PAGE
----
1%+ &arameters used for the optimi,ation pro-lem and result of a run 3aria#le Total population si.e of a 2$ run Total 'um/er of 2enerations to /e run Cross !ver Oro/a/ility #utation Oro/a/ility 'um/er of real coded varia/les $ctivation "nergy Range Fre1uency Factor Range 3alue

4<< <.+ <.<<7 = 4<< - 4<<< kPQmol 4<45 @ 4<4* s-4

$ real coded genetic algorithm written in C language has /een used for the current pro/lem. The optimi.ed parameter o/tained after studying the response to the current pro/lem is presented in Ta/le RRR. &e/ has emphasi.ed on the proper selection of range of the varia/les. The o/3ective function that is to /e minimi.ed is the R.#. (Root #ean 1uare- value of the error /etween the predicted and e0perimental degree of reduction at various temperatures of interest. ince the e1uations are a set of first order differential e1uations they are solved using any numerical method to solve a ordinary differential e1uation @ Initial Galue Oro/lem (!&" @ IGO-. The 2$ code used to o/tain the current result is clu//ed with a su/routine written in C language for solving the e1uations 4.7- 4.* using the Runge ,utta 6 (R,6- algorithm to find the concentration of various phases as reduction proceeds, i.e the variation of H, #, ?, F with t. olution of the simultaneous e1uations 4.7 @ 4.+ yields the amount of phases (hematite, magnetite, ?ustite and iron- at various time steps. The time step is taken as 4 second. The parameters are selected after carefully studying the variation of fitness parameter with the value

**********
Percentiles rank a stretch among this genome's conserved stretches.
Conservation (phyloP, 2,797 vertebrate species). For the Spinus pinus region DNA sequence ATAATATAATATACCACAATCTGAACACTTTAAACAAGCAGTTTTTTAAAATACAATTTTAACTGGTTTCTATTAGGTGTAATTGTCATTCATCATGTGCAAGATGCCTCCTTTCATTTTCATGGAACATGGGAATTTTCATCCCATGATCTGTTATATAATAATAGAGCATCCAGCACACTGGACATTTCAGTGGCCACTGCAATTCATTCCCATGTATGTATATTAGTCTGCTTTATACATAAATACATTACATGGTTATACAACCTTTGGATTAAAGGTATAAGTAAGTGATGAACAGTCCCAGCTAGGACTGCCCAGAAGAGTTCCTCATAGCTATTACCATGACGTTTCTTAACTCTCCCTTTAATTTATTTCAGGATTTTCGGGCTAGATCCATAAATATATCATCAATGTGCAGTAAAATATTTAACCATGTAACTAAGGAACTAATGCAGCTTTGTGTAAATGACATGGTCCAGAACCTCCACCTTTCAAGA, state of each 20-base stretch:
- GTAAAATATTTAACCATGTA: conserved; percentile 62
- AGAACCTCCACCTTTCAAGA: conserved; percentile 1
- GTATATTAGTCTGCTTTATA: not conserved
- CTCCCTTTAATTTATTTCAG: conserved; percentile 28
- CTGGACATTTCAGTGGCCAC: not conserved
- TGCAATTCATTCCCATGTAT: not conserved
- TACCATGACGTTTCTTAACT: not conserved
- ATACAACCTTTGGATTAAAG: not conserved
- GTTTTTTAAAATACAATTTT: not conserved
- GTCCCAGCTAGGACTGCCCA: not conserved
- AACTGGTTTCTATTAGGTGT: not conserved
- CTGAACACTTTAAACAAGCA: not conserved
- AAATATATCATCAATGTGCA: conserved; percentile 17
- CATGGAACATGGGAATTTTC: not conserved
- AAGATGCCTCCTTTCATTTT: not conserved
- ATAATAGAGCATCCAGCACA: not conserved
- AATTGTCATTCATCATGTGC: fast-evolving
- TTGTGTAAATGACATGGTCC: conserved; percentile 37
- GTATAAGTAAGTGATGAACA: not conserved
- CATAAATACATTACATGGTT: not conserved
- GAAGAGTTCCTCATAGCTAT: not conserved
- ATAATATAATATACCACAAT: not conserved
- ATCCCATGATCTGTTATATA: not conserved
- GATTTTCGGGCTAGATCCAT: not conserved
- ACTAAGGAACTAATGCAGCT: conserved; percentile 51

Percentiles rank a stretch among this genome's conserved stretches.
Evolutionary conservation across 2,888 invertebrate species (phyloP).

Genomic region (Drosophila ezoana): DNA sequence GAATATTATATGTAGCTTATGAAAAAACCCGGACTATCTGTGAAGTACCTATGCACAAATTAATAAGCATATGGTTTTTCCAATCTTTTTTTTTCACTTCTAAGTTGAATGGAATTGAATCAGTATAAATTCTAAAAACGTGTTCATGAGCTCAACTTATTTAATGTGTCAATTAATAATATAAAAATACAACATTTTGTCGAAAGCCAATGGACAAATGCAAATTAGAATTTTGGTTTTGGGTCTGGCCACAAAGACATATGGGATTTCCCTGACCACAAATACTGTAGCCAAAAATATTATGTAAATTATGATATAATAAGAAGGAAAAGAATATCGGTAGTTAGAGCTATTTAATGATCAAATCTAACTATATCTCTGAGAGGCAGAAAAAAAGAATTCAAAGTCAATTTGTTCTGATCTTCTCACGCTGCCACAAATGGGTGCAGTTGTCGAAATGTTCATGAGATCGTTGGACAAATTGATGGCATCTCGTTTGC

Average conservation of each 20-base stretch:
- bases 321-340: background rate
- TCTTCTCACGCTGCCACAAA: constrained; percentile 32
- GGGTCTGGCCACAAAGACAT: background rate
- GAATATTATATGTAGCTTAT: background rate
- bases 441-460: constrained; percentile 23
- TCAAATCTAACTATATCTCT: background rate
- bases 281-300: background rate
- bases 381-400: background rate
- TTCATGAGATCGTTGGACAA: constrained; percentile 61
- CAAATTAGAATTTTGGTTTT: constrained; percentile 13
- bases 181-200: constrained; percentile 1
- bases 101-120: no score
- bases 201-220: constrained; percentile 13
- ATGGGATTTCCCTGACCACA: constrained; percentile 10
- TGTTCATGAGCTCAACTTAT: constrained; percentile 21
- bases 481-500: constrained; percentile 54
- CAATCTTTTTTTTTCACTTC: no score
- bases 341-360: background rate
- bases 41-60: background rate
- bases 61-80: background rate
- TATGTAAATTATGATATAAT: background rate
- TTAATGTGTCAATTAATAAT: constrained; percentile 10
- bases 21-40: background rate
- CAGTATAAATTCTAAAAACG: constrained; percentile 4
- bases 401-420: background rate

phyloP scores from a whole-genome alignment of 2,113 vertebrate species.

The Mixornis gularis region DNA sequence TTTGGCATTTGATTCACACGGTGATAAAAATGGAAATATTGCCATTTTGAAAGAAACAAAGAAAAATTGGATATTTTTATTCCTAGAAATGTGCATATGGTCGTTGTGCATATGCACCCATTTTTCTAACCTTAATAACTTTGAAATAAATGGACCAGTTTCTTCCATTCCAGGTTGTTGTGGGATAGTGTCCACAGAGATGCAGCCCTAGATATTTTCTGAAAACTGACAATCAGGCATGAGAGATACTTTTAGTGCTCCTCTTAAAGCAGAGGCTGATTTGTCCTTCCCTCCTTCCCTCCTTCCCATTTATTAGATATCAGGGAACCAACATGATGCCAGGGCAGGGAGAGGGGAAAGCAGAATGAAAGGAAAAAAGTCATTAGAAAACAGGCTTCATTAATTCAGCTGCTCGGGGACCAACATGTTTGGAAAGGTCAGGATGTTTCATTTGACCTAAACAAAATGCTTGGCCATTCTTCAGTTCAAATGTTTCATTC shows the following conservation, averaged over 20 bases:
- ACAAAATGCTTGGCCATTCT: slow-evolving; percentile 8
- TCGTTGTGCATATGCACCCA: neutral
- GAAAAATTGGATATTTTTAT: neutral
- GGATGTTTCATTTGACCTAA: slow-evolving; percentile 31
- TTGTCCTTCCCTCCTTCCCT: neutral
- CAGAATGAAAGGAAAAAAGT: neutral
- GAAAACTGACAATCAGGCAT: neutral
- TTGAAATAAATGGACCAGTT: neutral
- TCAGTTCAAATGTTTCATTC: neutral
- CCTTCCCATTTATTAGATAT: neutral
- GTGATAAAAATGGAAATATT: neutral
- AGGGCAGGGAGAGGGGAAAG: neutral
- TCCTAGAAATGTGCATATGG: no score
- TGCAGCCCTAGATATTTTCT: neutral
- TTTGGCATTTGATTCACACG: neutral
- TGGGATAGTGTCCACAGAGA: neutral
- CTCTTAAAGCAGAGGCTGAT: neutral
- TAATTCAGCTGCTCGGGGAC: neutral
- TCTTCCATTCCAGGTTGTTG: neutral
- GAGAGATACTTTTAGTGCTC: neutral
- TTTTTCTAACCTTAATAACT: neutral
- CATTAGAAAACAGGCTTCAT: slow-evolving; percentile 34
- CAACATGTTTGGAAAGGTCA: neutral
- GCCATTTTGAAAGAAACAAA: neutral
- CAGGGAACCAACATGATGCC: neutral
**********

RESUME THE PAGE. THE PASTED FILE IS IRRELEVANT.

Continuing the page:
of varia/les such that the optimum parameters could /e reached. The fitness value decreases as the num/er of generation improves.

.ig% 1%2 /ariation of a(erage fitness )ith num-er of generation for I'!T0E1M2" model

.ig% 1%3 /ariation of a(erage fitness )ith num-er of generation for #!#3 I'!T0E1M2" model

$ plot of fitness value against the num/er of generations for sphere shape pellet respectively is provided in Fig. 4.) and 4.5. It is o/served that the average fitness value sta/ after 7< generations. The converging plot gives a confirmation that the varia/les used during the simulation of model through 2$ has /een chosen correctly, and if these varia/les are made to change, the converging nature of the plot will not /e o/served.

$ plot showing the e0perimental as well as the predicted data points for hematite, magnetite, wustite and Iron is shown in Figure. 4.6 for the top layer simulation of '!'-I !TH"R#$% model at 4)<< oC. It can /e easily concluded from the following plots that during the initial generations in 2$, there is a wide margin of error in e0perimental and predicted values due to random selection of individuals from a larger set of population. ?ith each generation, the error is decreasing i.e. the fitness parameter is decreasing till the 2$ gives a converging set of parameters, which is visi/le after appro0imately 7< generations for this case.

.ig% 1%3 'chematic presentation sho)ing -etter fitness )ith $enerations% Kinetic Model /alidation